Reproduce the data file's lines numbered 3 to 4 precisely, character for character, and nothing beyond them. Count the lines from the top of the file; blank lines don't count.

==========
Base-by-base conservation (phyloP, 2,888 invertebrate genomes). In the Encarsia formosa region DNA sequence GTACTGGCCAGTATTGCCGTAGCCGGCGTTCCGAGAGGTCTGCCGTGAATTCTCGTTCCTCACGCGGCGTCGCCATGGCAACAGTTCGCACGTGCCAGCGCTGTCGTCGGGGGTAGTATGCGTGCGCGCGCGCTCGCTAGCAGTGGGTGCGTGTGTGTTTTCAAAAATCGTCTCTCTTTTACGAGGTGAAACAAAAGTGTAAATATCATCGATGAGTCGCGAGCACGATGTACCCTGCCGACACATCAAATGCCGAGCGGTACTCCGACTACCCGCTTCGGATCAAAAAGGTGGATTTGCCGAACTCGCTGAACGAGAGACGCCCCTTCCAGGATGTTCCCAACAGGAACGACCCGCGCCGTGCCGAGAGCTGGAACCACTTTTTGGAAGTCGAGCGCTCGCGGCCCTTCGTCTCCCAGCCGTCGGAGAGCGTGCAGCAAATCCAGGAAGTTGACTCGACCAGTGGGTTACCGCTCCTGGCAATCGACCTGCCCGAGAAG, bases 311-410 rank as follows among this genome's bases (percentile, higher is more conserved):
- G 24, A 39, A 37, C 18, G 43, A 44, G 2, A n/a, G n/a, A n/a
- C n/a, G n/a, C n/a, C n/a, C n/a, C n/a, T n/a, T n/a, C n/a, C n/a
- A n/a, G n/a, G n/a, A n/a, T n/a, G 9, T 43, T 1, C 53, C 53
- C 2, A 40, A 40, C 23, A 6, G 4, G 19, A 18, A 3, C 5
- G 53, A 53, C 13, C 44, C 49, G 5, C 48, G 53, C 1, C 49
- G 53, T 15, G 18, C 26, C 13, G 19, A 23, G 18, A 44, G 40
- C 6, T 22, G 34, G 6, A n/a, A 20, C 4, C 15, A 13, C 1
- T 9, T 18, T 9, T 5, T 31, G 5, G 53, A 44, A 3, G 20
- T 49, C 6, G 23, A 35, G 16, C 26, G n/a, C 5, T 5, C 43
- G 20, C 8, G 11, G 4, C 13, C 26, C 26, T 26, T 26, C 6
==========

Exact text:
- C n/a, G n/a, C n/a, C n/a, C n/a, C n/a, T n/a, T n/a, C n/a, C n/a
- A n/a, G n/a, G n/a, A n/a, T n/a, G 9, T 43, T 1, C 53, C 53